So much for Jacques Lemaire still wanting to coach. A few days removed from the first round disappointment to the Flyers after a great season, the soon to be 65 year-old Hall Of Famer abruptly retired earlier today. Maybe the passion was really gone despite indications he still enjoyed being behind the bench.
The two-time Jack Adams winner ('94, '03) who guided the New Jersey Devils to their first Stanley Cup finishes with a 588-441-124-60 career record. Over 16 seasons with Montreal, the Devils and expansion Wild, Lemaire did outstanding work getting his teams to buy into his defensive oriented system. While he did win Lord Stanley in 1995, perhaps his best job came in St. Paul when he took the '02-03 Wild to the Conference Finals before losing to the Mighty Ducks. In the franchise's first postseason, they came back to upset both Colorado and Vancouver, each time rallying from 3-1 deficits.
Built around Marian Gaborik, the sum was greater than the parts with the quirky gum chewing affable coach getting them to buy in. Under Lemaire, journeymen such as Sergei Zholtok, Wes Walz, Richard Park, Jim Dowd, Jason Marshall, Antti Laaksonen and Darby Hendrickson shined while turning Willie Mitchell and Nick Schultz into shutdown defenders- earning them millions. He also revived Dwayne Roloson's career effectively teaming him with nephew Manny Fernandez. Would Rollie have gone onto the success with Edmonton nearly winning a Cup post-lockout? Probably not. Instead, the 40 year-old undrafted netminder remains in the league doing stellar work for the Islanders. Blueliner Filip Kuba also developed well morphing into a solid puckmoving D who contributes offensively.
A little over a decade later, Lemaire returned to the team he helped turn into a powerhouse. Re-teaming with Devil architect Lou Lamoriello, he looked to duplicate early success where familiar franchise piece Martin Brodeur was still in Jersey shattering goalie records. Former pupil Patrik Elias had become the franchise's all-time leading scorer. Even if his early days with Jacques weren't that great. There also was favorite Devil/Wild student Brian Rolston welcoming him back. Scott Stevens, John MacLean and Ken Daneyko were still in the organization and there was familiar friendly broadcast tandem Doc Emrick and Chico Resch. Plus Larry Robinson. It's how Lou operates, opting to run his organization like a tight knit family where you're always welcomed back.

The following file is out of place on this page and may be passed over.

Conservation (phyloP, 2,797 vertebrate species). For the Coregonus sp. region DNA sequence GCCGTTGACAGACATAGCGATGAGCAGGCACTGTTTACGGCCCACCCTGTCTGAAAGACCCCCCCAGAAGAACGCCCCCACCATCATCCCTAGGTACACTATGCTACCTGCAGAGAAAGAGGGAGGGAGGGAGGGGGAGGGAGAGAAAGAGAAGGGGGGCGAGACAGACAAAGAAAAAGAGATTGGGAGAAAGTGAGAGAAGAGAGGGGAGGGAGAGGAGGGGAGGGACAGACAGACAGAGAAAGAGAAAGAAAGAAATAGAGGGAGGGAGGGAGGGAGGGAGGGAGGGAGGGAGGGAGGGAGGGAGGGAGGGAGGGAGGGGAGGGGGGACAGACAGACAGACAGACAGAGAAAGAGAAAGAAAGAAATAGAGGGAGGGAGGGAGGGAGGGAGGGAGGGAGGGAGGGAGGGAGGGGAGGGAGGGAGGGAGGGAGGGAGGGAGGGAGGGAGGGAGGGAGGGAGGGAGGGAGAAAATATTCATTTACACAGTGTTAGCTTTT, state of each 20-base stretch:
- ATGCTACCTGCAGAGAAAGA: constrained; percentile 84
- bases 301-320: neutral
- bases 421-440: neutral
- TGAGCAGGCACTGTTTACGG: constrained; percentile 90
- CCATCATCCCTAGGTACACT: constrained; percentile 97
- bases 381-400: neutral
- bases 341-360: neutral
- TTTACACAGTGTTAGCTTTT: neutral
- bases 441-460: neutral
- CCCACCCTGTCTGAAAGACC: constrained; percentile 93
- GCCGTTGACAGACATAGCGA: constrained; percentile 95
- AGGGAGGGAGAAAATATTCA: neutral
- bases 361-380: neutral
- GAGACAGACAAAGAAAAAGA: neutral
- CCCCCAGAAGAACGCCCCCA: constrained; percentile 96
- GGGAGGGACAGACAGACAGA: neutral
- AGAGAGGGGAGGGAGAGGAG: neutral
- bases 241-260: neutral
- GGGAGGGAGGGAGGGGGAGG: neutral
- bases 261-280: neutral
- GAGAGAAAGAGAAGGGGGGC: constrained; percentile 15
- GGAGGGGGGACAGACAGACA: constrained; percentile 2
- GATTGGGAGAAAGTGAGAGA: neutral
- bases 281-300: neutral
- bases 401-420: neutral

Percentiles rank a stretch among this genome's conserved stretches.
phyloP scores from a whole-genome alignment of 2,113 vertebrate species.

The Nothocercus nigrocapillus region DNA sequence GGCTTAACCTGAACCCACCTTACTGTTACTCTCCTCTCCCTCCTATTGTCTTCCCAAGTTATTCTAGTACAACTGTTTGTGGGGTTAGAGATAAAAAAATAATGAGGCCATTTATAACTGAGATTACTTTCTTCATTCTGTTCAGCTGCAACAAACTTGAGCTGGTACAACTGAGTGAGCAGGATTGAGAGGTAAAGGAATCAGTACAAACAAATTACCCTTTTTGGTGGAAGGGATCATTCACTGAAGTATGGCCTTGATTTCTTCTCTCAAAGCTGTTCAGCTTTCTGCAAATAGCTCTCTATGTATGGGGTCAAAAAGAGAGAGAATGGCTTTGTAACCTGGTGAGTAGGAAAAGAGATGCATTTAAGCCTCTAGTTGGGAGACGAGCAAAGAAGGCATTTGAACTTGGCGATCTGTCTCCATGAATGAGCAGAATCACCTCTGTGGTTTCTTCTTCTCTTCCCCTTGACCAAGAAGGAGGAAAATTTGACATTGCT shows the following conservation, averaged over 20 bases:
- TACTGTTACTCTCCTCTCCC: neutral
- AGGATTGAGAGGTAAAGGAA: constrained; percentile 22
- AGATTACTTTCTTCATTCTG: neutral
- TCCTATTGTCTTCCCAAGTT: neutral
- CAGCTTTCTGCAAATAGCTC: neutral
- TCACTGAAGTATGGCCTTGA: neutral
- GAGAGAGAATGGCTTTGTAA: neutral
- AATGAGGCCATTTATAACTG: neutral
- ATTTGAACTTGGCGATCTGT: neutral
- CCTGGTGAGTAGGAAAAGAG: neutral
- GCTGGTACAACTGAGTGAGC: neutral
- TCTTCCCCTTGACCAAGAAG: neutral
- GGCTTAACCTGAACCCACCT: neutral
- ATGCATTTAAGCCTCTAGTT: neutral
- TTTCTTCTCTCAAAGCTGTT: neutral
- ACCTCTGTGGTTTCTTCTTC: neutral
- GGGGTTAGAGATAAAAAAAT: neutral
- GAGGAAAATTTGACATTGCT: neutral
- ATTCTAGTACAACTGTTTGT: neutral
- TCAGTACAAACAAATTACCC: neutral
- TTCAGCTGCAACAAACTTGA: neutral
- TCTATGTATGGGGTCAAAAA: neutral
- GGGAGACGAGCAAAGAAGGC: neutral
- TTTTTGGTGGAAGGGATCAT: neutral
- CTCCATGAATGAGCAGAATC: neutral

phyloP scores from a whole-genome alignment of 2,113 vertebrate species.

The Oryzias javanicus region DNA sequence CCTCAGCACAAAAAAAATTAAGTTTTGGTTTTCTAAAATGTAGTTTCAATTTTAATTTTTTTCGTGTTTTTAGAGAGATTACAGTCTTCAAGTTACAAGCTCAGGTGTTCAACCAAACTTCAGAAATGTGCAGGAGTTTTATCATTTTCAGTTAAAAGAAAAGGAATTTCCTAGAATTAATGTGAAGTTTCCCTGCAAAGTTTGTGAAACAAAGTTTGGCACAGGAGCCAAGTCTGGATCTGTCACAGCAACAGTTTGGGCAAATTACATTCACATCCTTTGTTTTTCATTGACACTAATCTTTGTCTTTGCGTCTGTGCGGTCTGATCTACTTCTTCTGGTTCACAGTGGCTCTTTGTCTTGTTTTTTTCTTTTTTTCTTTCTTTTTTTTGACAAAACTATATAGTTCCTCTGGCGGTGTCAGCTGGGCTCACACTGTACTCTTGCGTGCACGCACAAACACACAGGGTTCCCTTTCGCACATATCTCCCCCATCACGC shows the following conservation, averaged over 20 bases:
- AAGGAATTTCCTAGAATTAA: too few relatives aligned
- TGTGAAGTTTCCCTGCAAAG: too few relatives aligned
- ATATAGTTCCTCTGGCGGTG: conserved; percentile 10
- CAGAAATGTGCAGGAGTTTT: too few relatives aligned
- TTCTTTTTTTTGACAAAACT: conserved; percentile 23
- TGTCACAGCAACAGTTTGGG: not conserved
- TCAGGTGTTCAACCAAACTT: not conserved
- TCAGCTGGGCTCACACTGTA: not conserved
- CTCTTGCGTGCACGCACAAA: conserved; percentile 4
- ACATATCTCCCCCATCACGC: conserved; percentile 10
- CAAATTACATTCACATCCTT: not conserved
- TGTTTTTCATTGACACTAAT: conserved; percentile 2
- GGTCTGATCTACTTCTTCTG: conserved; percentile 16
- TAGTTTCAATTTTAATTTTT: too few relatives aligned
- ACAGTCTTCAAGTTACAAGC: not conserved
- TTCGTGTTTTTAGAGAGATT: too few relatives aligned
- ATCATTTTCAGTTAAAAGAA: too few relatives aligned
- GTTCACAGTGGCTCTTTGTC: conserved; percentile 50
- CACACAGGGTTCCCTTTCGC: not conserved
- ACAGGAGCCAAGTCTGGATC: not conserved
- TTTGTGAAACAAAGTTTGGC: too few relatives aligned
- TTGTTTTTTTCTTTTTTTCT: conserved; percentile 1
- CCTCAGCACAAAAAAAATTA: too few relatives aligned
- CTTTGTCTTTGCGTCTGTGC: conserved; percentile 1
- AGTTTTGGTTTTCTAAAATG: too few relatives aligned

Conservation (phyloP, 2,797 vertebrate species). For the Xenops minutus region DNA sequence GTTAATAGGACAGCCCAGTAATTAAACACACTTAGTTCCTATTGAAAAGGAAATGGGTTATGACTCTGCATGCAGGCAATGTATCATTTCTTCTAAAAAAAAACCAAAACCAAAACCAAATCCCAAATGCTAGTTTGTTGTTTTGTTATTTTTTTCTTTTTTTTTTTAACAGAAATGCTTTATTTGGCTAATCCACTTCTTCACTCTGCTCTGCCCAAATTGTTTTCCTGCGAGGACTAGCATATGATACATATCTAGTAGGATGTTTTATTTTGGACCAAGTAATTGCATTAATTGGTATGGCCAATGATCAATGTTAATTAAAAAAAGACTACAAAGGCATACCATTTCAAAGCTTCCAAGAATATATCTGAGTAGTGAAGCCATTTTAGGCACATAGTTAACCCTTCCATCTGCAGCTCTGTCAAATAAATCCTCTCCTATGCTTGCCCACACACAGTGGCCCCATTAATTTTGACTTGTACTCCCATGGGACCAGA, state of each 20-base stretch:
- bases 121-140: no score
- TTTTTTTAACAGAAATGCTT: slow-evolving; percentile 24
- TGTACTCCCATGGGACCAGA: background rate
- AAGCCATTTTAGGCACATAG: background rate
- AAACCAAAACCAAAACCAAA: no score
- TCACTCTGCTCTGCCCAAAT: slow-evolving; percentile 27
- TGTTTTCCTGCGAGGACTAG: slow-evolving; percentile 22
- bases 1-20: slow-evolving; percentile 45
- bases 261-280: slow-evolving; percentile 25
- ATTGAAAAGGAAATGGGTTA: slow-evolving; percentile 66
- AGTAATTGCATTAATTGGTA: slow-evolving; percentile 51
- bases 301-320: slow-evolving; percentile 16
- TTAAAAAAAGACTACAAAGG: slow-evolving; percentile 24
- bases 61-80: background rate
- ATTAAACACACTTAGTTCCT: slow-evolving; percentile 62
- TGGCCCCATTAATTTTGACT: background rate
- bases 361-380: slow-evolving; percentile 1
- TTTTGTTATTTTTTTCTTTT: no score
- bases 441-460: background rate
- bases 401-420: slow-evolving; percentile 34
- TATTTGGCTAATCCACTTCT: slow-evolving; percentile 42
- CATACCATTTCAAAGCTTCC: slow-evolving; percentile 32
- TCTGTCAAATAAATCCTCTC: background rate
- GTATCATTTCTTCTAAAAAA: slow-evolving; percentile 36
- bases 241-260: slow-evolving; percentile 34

For much of 2009-10, it almost worked. Despite injuries to Elias, Paul Martin, David Clarkson and Dainius Zubrus, Lemaire had a team some figured would take a step back atop the Atlantic getting standout performances from Andy Greene, Colin White, Bryce Salvador, Rob Niedermayer and Dean McAmmond. His best players also did their part with Brodeur, Zach Parise, Travis Zajac and Jamie Langenbrunner instrumental in a tremendous first half that saw them win 30 of 48 games before things turned.
Ironically as Hasan's alluded to plenty, inconsistencies showed once the club got healthier. Perhaps Jacques worked better with less talent because of his Wild experience. The constant line shuffling didn't help. Even Ilya Kovalchuk, who gave it everything, never seemed to fit in. You wonder why Lemaire went away from ZZ Popp or Triple Z's (Zubrus-Zajac-Zach) but part of it was to help Kovalchuk, who didn't have much chemistry with Elias. One combo he didn't try was Kovalchuk-Zajac-Parise, instead opting to stick Zach on the second line. Might such a dynamic line have changed the outcome or was it doomed once Langenbrunner tuned out?
Breaking up Paul Martin and Martin Skoula for the slow and slower pair of Skoula and Salvador was a debacle. By sticking Martin with Greene, it hurt the rest of the D. There also was the odd continued dressing of Pierre Luc Letourneau-Leblond, who barely saw the ice. Might Lemaire have been better off using PK extraordinaire Jay Pandolfo? Especially in Games 4-5. Special teams hurt them all series. So, wouldn't it have made sense to insert the vet who's been through the wars with the team a la Dano in Game Seven vs Anaheim SCF '03? Experience matters. Pando could've provided a lift.
Whatever the real reason (likely PR), Lemaire will no longer coach the Devils. Looks like this really is it.
"It's a game I have been in a long time," he said. "I really have a thing for it and I still do. There is no doubt if I had the energy I would keep going because I love it.'
"It's not the team, it is not the result or the lack of result we had in the playoffs. It's not that at all. It's the end of the line. I'll be 65. It's just time."
But how could there not be a correlation? You know it had to kill Lemaire that it ended so miserably with him taking the team to task with the "playoff hockey" reference. He did go a little soft in his second Devil stint, opting not to throw players under the bus. Perhaps the fire was out. After that bizarre question about whether coaching was still where he wanted to go (talk about disrespect), he handled it with class. The man is too nice and definitely takes losses hard. Our Buffalo contingent can vouch for that referencing the bitter end to '95-96 when he interned for the Devils.
But why such a quick change? He could've taken more time. One thing about the Devs. Not everything is always what it seems. Only two men know the truth. Lou and Jacques. Regardless, congratulations to Lemaire on an outstanding career that totals 11 Cup rings dating back to the Canadien dynasty. He'll at least remain within the Devil organization in some capacity. Who wouldn't want a man with his knowledge and personality? All class till the end.